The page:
Focus on data and applications, not the cloud
Cloud is a means to an end, not an end. Companies that choose the cloud do so because it allows them to focus on activities that make a difference, such as how they use data and analytics. That’s what they want to focus on, not the operational management of cloud infrastructure. Therefore, focus on data and applications, not the cloud!
It’s in this context that we must look at the collaboration between Piros and SBI Consulting. The two companies jointly offer SAS’s data management and analytics software on Red Hat OpenShift. This product offers an additional and very interesting platform next to the classical cloud providers.
“Our aim is to unburden our customers,” says Frank Rossaert, Business Manager at SBI Consulting, the SAS reference partner within the Cronos Group. “Companies want to focus on the operationalization of data and analytics. They want their investments in data and analytics to deliver concrete results. A lot of companies are on a road from a more traditional on-premises world to a full cloud world. They look for a possibility to combine the cloud and on-premises world. They prefer to have as little as possible to worry about when it comes to the underlying technology.”
A managed OpenShift solution has the same goal. The approach offers companies the opportunity to fully engage with data and applications, making abstraction of the underlying platforms. SAS, a supplier of software for data management and analytics, opted fully for Microsoft Azure regarding cloudification until about a year ago. However, those who don’t want to use Azure now have the option of an alternative via OpenShift. Piros and SBI Consulting offer end-to-end guidance to help customers in setting this OpenShift environment.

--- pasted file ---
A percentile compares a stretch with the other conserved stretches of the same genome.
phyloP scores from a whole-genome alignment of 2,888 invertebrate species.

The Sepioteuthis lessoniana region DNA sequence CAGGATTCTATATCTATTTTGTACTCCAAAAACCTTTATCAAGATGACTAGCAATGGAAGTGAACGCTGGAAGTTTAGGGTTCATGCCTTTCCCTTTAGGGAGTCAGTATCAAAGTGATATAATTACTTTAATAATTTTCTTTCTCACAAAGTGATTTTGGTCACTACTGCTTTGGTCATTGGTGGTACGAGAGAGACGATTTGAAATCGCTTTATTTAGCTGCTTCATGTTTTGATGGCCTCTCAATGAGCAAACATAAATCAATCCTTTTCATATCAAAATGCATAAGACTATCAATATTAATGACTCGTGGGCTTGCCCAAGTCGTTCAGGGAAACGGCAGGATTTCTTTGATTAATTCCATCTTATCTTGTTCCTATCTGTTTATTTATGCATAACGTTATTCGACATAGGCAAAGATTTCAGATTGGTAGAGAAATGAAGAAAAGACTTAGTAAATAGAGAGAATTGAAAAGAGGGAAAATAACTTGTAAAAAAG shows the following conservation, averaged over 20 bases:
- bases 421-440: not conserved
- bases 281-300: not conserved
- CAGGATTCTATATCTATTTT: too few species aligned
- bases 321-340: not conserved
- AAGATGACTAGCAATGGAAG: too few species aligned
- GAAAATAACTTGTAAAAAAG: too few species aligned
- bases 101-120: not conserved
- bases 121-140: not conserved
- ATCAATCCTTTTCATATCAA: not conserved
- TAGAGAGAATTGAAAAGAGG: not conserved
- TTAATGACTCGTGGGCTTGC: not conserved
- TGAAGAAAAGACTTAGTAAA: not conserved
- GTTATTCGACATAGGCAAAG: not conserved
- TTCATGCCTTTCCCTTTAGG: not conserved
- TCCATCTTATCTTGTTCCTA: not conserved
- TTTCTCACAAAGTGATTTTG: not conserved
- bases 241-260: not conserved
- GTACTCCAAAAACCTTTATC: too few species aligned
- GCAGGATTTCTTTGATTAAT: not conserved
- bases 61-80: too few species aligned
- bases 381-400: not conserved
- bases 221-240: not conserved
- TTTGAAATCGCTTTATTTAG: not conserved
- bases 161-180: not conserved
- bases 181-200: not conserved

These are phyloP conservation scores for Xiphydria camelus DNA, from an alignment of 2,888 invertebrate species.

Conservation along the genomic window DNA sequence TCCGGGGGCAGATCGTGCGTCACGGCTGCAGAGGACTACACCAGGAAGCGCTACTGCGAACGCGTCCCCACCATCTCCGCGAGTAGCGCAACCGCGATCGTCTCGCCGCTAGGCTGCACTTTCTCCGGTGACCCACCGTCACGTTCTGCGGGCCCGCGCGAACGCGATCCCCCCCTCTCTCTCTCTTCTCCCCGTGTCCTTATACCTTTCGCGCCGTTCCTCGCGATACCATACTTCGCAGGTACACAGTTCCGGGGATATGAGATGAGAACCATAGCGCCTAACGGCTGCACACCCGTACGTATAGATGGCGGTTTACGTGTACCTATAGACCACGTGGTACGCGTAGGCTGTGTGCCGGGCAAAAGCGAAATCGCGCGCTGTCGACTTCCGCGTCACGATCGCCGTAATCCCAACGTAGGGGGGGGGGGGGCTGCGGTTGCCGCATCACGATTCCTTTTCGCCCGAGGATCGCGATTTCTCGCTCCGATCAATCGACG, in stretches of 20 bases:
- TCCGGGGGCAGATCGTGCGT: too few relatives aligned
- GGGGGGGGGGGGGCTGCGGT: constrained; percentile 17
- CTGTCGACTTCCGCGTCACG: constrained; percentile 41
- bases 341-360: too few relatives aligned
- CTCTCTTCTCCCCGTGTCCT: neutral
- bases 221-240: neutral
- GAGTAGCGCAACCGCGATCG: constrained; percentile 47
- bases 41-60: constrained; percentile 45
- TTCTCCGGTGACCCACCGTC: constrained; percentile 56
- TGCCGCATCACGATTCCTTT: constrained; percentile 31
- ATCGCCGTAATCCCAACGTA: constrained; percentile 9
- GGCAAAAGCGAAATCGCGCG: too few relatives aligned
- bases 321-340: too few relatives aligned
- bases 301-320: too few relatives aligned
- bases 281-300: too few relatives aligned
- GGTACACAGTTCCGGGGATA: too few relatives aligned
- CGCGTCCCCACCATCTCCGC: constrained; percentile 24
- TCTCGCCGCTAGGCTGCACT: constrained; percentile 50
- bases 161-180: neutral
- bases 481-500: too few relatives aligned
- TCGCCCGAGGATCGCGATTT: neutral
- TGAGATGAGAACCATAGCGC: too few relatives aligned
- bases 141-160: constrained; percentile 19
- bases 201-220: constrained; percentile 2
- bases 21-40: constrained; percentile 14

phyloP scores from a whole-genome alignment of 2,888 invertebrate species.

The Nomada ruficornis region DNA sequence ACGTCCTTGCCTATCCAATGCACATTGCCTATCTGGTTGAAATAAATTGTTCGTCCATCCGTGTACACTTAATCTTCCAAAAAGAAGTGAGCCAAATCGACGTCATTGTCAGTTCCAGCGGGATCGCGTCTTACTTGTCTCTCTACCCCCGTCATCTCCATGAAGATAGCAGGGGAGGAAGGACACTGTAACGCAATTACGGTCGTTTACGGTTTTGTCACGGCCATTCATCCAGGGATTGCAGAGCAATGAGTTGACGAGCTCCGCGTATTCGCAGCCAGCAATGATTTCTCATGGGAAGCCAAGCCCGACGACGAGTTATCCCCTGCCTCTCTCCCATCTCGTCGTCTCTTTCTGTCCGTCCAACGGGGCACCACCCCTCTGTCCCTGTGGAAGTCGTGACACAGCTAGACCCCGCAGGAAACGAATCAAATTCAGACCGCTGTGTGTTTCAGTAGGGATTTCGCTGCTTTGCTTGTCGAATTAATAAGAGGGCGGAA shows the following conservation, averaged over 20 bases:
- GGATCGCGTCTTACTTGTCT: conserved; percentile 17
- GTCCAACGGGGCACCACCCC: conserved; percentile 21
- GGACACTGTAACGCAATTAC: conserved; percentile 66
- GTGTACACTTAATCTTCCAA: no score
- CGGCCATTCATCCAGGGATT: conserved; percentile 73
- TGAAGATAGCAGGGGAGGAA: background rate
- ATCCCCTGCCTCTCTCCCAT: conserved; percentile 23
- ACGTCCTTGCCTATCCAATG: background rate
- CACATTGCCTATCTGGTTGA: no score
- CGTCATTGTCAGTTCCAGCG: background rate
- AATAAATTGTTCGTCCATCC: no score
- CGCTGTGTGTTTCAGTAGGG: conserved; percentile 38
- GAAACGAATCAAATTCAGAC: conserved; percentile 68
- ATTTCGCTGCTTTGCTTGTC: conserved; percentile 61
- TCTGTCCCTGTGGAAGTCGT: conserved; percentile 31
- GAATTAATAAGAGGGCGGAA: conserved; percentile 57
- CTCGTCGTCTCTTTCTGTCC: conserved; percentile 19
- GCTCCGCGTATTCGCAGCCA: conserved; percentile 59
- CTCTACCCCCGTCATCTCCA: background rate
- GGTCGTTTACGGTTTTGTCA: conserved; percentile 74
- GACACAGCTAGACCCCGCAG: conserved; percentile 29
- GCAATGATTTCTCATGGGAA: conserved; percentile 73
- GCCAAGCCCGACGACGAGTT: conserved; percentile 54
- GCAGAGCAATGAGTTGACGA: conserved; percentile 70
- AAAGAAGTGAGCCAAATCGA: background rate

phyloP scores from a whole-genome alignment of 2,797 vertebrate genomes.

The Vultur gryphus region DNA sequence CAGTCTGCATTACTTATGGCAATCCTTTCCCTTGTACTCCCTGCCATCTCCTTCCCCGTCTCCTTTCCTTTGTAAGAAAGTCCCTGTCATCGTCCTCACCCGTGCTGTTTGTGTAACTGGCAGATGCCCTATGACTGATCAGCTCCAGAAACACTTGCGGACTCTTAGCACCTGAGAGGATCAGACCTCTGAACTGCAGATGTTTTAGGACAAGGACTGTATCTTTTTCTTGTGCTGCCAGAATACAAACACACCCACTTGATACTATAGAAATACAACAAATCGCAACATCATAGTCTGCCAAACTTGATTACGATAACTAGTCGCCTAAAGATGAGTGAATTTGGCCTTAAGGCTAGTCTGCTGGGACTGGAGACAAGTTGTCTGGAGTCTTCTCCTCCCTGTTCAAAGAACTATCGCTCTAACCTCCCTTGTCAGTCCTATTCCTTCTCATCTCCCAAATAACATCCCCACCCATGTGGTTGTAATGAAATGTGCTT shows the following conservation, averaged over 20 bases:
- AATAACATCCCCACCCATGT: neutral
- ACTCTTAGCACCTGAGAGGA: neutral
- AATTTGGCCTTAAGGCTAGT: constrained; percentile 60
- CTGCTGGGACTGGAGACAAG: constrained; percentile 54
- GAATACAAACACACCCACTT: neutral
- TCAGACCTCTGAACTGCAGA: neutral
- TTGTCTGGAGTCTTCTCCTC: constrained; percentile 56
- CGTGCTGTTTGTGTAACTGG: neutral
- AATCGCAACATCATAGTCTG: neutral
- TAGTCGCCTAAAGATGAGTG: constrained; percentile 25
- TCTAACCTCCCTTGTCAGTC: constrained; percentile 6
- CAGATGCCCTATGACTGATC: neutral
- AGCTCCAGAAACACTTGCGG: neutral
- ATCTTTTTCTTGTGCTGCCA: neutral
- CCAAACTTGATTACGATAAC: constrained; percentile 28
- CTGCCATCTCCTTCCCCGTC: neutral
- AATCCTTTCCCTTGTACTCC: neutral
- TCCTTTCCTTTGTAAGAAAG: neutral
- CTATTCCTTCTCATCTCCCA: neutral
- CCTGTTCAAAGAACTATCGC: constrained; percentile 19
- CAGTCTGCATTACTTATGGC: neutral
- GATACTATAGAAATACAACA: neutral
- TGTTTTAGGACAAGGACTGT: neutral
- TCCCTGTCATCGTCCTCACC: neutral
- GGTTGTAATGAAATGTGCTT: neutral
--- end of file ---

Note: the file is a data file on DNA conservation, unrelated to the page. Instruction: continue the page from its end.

Step by step to the cloud
Interest in OpenShift is growing rapidly. Companies are increasingly looking at how OpenShift can offer them a solution. “Very often they still work on-prem and want to make the leap to the cloud,” says Rossaert. “But they don’t always want to commit themselves to just one brand. In addition, they usually want to make their journey to the cloud in steps. They don’t want to just put everything in the cloud at once.”
OpenShift offers an interesting route. You can work on OpenShift independently of the underlying platform, as it acts as an independent layer between the software and the actual platform. It allows data and applications to be placed anywhere: from OpenShift on-site or OpenShift on Azure to OpenShift on Google, and so on. Only the platform changes. What’s on OpenShift always remains the same.
“For many companies, OpenShift also offers a form of extra security,” says Martijn Cielen, co-founder of Piros, the Red Hat reference partner within De Cronos Groep. “They often conclude that the cloud isn’t the Holy Grail they had hoped for. They’re pulling back from the radical idea of just putting everything in one hyperscaler. With OpenShift, they can keep more options open. OpenShift offers more room to maneuver.”
That room for maneuver will likely come in handy in view of the roadmap that SAS foresees for Viya over the next two to three years. “In the coming years, SAS plans to allow its customers to switch from their existing on-prem applications to Viya, which runs in the cloud,” says Cielen. OpenShift also offers an important advantage in that context. Those who already use OpenShift may find it easier to make the jump to SAS Viya precisely because there should be no doubt about the cloud platform on which this should take place. “It shows once again that an investment in OpenShift isn’t made for one specific application but for a very conscious, open approach to the cloud — for all your business applications.”
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